It started off as a joke and has now become vaguely serious: the idea that Bono might be named president of the World Bank. US Treasury Secretary John Snow recently described Bono as “a rock star of the development world,” adding, “He’s somebody I admire.”
The job will almost certainly go to a US citizen, one with even weaker credentials, like Paul Wolfowitz. But there is a reason Bono is so admired in the Administration that the White House might just choose an Irishman. As frontman of one of the world’s most enduring rock brands, Bono talks to Republicans as they like to see themselves: not as administrators of a diminishing public sphere they despise but as CEOs of a powerful private corporation called America. “Brand USA is in trouble…it’s a problem for business,” Bono warned at the World Economic Forum in Davos. The solution is “to re-describe ourselves to a world that is unsure of our values.”
The Bush Administration wholeheartedly agrees, as evidenced by the orgy of redescription that now passes for American foreign policy. Faced with an Arab world enraged by its occupation of Iraq and its blind support for Israel, the US solution is not to change these brutal policies; it is, in the pseudo-academic language of corporate branding, to “change the story.”
Brand USA’s latest story was launched on January 30, the day of the Iraqi elections, complete with a catchy tag line (“purple power”), instantly iconic imagery (purple fingers) and, of course, a new narrative about America’s role in the world, helpfully told and retold by the White House’s unofficial brand manager, New York Times columnist Thomas Friedman. “Iraq has been reframed from a story about Iraqi ‘insurgents’ trying to liberate their country from American occupiers and their Iraqi ‘stooges’ to a story of the overwhelming Iraqi majority trying to build a democracy, with U.S. help, against the wishes of Iraqi Baathist-fascists and jihadists.” This new story is so contagious, we are told, that it has set off a domino effect akin to the fall of the Berlin wall and the collapse of Communism. (Although in the “Arabian Spring,” the only wall in sight–Israel’s apartheid wall–pointedly stays up.)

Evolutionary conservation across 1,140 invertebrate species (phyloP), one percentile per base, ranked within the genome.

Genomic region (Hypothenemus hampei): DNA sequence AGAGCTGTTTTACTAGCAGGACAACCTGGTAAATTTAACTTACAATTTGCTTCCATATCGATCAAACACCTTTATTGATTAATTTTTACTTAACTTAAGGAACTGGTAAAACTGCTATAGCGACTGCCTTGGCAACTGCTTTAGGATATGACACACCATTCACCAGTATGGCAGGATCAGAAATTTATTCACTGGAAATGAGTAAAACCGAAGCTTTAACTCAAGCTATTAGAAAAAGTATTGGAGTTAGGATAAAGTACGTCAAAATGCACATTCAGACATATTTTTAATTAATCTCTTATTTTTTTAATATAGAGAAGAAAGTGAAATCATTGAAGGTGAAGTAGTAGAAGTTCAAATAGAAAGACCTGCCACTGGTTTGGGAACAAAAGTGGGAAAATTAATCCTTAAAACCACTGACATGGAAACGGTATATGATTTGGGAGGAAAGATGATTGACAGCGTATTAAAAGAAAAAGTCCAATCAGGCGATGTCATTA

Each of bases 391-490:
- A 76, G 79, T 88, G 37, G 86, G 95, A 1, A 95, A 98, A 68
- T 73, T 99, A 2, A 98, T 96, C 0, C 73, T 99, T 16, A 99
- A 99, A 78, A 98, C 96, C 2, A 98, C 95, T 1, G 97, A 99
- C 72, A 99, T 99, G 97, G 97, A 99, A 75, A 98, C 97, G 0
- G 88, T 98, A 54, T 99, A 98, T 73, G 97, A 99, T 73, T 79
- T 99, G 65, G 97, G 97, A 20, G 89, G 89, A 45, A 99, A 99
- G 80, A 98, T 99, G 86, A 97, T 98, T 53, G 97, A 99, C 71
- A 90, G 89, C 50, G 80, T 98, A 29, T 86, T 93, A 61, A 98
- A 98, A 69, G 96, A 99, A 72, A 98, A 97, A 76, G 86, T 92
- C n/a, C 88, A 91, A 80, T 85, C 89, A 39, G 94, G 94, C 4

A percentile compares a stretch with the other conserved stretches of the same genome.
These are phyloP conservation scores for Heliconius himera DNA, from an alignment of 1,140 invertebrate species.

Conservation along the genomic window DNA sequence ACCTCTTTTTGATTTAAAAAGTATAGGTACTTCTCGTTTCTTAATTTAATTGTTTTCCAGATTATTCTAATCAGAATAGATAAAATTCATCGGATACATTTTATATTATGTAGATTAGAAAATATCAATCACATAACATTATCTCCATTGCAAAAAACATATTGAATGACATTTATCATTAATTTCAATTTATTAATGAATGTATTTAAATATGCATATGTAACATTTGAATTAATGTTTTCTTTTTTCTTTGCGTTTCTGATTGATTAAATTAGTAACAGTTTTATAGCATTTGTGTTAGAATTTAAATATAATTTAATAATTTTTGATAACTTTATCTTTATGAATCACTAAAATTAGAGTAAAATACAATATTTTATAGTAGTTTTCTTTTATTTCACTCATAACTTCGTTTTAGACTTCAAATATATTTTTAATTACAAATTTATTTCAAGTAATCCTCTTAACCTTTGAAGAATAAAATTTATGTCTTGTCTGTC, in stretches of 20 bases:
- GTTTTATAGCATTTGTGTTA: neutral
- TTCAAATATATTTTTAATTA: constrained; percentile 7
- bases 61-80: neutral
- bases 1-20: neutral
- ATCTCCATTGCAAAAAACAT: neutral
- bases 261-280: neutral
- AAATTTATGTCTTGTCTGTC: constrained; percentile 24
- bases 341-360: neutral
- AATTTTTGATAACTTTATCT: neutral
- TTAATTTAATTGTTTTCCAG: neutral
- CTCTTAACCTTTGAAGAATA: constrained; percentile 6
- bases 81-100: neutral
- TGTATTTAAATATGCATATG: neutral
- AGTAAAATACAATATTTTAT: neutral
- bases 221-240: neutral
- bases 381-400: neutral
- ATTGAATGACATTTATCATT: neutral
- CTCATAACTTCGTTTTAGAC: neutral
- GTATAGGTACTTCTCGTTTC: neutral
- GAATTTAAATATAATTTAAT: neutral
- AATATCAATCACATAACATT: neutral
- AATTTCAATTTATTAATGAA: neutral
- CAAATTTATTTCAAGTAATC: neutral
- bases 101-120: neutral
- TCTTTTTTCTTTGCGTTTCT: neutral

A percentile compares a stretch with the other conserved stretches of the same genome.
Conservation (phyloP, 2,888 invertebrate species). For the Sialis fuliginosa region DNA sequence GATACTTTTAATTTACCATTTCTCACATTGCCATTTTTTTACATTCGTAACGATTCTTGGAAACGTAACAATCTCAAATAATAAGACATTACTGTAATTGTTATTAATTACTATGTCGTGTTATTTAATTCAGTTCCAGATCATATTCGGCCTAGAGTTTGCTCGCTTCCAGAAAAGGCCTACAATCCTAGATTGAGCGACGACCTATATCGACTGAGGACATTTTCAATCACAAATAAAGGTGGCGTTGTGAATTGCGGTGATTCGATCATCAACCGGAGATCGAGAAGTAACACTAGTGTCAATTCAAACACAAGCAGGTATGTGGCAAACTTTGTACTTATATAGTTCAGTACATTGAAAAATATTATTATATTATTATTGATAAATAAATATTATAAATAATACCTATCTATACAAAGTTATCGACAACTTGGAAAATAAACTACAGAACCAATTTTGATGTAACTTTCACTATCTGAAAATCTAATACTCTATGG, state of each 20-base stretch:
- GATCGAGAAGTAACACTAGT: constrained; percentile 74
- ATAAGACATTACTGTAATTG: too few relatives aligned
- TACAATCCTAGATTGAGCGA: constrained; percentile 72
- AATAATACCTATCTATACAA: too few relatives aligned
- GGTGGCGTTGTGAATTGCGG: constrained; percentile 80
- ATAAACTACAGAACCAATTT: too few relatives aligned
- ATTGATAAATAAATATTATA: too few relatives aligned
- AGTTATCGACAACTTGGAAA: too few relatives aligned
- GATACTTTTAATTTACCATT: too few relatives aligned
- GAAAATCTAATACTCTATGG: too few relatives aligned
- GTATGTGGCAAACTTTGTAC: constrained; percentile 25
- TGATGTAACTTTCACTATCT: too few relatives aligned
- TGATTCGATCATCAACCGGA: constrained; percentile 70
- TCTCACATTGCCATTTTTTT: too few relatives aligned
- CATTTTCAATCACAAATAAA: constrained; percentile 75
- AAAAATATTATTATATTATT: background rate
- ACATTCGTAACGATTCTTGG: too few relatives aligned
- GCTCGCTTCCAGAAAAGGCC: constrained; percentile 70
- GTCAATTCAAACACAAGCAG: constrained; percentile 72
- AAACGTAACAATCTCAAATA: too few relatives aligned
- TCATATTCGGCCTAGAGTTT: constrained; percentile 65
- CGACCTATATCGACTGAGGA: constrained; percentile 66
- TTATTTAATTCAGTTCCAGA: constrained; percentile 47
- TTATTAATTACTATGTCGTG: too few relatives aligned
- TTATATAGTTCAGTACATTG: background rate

As with all branding campaigns, the power is in the repetition, not in the details. Obvious non sequiturs (is Bush taking credit for Arafat’s death?) and screeching hypocrisies (occupiers against occupation!) just mean it’s time to tell the story again, only louder and more slowly, obnoxious tourist-style. Even so, with Bush now claiming that “Iran and other nations have an example in Iraq,” it seems worth focusing at least briefly on the reality of the Iraqi example. The state of emergency was just renewed for its fifth month, and the United Iraqi Alliance, despite winning a clear majority, still can’t form a government. The problem is not that Iraqis have lost faith in the democracy for which they risked their lives on January 30; it’s that the electoral system imposed on them by Washington is profoundly undemocratic.